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In the law, a jury is a body of citizens which decides questions of fact, i.e., verdict in a jury trial. The members of a jury are known as jurors. Juries are used common law jurisdictions as well as in some civil law jurisdictions. The role of the jury as the "finder of fact" is distinguished from that of the judge, who is the "finder of law." This means the jury only decides the correct version of events from the often-conflicting testimony and other evidence. It does not decide any legal questions that may arise. The jury must follow the instructions of the judge as to the requirements of the law. When there is no jury ("bench trial"), the judge assumes both roles.

In the US, the term can refer to a grand jury which issues an indictment or a petit jury which is present at a trial. When used alone the term usually refers to the latter.

In the United States, England and Scotland, defendants in most serious criminal cases have a right to trial by jury. The Sixth Amendment to the United States Constitution guarantees the right to jury trial in both state and federal criminal proceedings, although in practice most criminal actions in the US are resolved by plea bargain.

Juries are also used in many civil cases in the United States, and the Seventh Amendment to the United States Constitution explicitly protects the right to a jury trial in civil cases tried in the United States District Courts.

In English law, juries are only used in civil cases for criminal libel, or in some cases where the state is the defendant, such as some cases of wrongful imprisonment.

In most criminal justice systems which require juries, panels are initially selected at random from the adult population of the district served by the court concerned. Individuals once selected are required by law to serve, often with exemptions for people whose job in some way precludes them (for instance, teachers, doctors, or people who themselves work in the criminal justice system), are caring for young children, or who have health problems. Most jurisdictions also limit jury service to citizens.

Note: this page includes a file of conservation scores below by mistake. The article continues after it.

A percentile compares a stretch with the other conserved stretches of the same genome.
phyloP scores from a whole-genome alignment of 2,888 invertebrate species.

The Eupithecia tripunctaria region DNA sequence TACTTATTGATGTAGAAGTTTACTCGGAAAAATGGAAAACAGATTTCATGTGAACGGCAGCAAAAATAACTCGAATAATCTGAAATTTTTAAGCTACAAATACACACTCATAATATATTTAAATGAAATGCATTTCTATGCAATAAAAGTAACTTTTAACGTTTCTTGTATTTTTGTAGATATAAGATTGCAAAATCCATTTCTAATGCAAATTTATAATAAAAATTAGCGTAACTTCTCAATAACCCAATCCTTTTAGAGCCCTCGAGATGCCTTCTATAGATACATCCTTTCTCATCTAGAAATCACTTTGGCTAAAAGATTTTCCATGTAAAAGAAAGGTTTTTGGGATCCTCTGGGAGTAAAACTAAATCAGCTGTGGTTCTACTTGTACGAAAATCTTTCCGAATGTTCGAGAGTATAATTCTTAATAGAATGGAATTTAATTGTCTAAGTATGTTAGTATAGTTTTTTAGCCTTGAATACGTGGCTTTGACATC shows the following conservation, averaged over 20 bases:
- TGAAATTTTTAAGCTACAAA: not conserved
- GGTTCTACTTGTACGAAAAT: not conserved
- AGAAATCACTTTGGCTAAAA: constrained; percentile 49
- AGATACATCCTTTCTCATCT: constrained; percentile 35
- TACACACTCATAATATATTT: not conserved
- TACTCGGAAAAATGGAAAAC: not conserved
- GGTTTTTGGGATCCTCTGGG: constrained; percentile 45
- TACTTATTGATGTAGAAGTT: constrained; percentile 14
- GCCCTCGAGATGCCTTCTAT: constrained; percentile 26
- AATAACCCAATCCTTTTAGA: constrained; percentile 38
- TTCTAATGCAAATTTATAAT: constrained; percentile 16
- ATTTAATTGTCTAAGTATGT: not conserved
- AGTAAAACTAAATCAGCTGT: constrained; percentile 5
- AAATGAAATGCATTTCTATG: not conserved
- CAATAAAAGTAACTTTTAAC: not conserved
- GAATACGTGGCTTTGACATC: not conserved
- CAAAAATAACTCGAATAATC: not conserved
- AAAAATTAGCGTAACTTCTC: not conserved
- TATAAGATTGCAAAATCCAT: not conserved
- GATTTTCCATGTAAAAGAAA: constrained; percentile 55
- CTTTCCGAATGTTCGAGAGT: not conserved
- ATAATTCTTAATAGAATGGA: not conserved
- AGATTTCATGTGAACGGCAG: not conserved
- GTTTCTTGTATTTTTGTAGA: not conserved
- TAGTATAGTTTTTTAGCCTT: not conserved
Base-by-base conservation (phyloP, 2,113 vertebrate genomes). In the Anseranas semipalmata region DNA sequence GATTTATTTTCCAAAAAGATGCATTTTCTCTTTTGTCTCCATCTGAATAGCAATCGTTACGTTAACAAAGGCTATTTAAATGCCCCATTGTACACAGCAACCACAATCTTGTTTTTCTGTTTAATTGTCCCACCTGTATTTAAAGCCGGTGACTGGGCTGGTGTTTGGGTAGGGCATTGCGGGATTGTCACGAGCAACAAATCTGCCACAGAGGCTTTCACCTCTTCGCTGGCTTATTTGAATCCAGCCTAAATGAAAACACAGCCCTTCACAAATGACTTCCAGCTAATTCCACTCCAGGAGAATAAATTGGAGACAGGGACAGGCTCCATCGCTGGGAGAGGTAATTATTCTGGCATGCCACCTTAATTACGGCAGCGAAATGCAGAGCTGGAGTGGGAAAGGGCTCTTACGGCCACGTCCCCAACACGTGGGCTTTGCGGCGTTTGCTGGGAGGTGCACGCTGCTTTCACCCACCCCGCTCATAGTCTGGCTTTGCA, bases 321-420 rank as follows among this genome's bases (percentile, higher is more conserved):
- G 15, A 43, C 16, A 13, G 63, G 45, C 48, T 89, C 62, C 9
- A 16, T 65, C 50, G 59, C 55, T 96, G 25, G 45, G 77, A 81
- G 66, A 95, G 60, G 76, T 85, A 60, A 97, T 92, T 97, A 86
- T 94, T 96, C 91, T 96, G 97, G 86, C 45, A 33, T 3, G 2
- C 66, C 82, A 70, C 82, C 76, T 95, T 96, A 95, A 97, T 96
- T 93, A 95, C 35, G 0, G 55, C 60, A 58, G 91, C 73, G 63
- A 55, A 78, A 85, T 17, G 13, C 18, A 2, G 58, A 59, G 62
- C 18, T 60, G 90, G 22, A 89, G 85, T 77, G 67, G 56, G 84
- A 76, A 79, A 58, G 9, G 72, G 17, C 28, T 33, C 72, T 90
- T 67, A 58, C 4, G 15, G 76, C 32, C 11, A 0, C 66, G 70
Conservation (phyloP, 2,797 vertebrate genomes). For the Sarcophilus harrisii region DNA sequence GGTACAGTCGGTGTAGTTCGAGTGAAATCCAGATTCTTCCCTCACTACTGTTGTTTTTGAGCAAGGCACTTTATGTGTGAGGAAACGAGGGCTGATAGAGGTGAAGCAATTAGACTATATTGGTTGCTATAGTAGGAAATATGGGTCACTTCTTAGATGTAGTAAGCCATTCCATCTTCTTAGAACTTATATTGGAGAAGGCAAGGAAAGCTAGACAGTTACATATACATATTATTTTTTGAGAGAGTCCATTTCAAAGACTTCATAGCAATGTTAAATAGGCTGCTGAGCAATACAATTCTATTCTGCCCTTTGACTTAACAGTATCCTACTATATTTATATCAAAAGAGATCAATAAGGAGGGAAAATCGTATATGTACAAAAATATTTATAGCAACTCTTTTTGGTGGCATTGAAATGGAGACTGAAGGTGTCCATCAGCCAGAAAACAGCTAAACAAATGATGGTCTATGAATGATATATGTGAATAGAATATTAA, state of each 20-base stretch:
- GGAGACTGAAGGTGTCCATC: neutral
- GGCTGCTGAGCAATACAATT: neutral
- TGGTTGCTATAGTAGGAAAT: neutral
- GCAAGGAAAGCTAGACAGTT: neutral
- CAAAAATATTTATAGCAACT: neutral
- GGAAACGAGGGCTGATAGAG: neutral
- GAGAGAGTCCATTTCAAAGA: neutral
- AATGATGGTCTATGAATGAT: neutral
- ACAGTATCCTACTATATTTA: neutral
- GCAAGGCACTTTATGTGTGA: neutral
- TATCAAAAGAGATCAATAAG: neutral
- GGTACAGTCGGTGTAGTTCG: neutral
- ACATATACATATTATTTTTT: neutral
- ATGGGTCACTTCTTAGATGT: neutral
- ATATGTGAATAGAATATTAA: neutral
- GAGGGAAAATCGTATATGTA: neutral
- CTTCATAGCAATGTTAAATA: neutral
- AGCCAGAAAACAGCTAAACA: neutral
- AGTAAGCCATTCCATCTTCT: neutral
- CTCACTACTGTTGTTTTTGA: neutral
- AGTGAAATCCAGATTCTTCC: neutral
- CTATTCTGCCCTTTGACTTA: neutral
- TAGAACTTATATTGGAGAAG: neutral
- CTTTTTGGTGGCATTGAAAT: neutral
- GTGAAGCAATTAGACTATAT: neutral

Potential jurors form the jury pool. It is narrowed by a selection process. Jurors are allocated to particular trials by a system of examination known as voir dire whereby both the prosecution (or plaintiff, in a civil case) and defense can object to a juror. Some jurisdictions give both the defense and prosecution a specific number of unconditional peremptory challenges, while most allow argument over whether a juror's particular background or beliefs make them biased and therefore unsuitable for service on the jury. Typically a jury panel has twelve members, sometimes with a number of "alternates" who follow the trial but are not included in the deliberations unless a jury member is unable to continue for some reason.

In most civil law systems, a jury is not used, although lay assessors perform many of the functions of juries in some systems. In the US, juries are used in civil trials. In Japan, the post-war constitution guarantees the right to trial by jury, although this right is almost never used because it is believed that anyone who is desperate enough to want to have fellow citizens decide their fate is almost certainly guilty of the crime that they are charged with.

The jurors then hear the cases presented by both the defense and prosecution, and in some jurisdictions a summing-up from the judge. They then retire as a group to consider a verdict in secret, which they must reach unanimously in US criminal cases. On the rare occasions when no unanimous decision can be reached by the jury, (sometimes referred to as a hung jury,) a mistrial is declared, and the case must be retried with a newly constituted jury.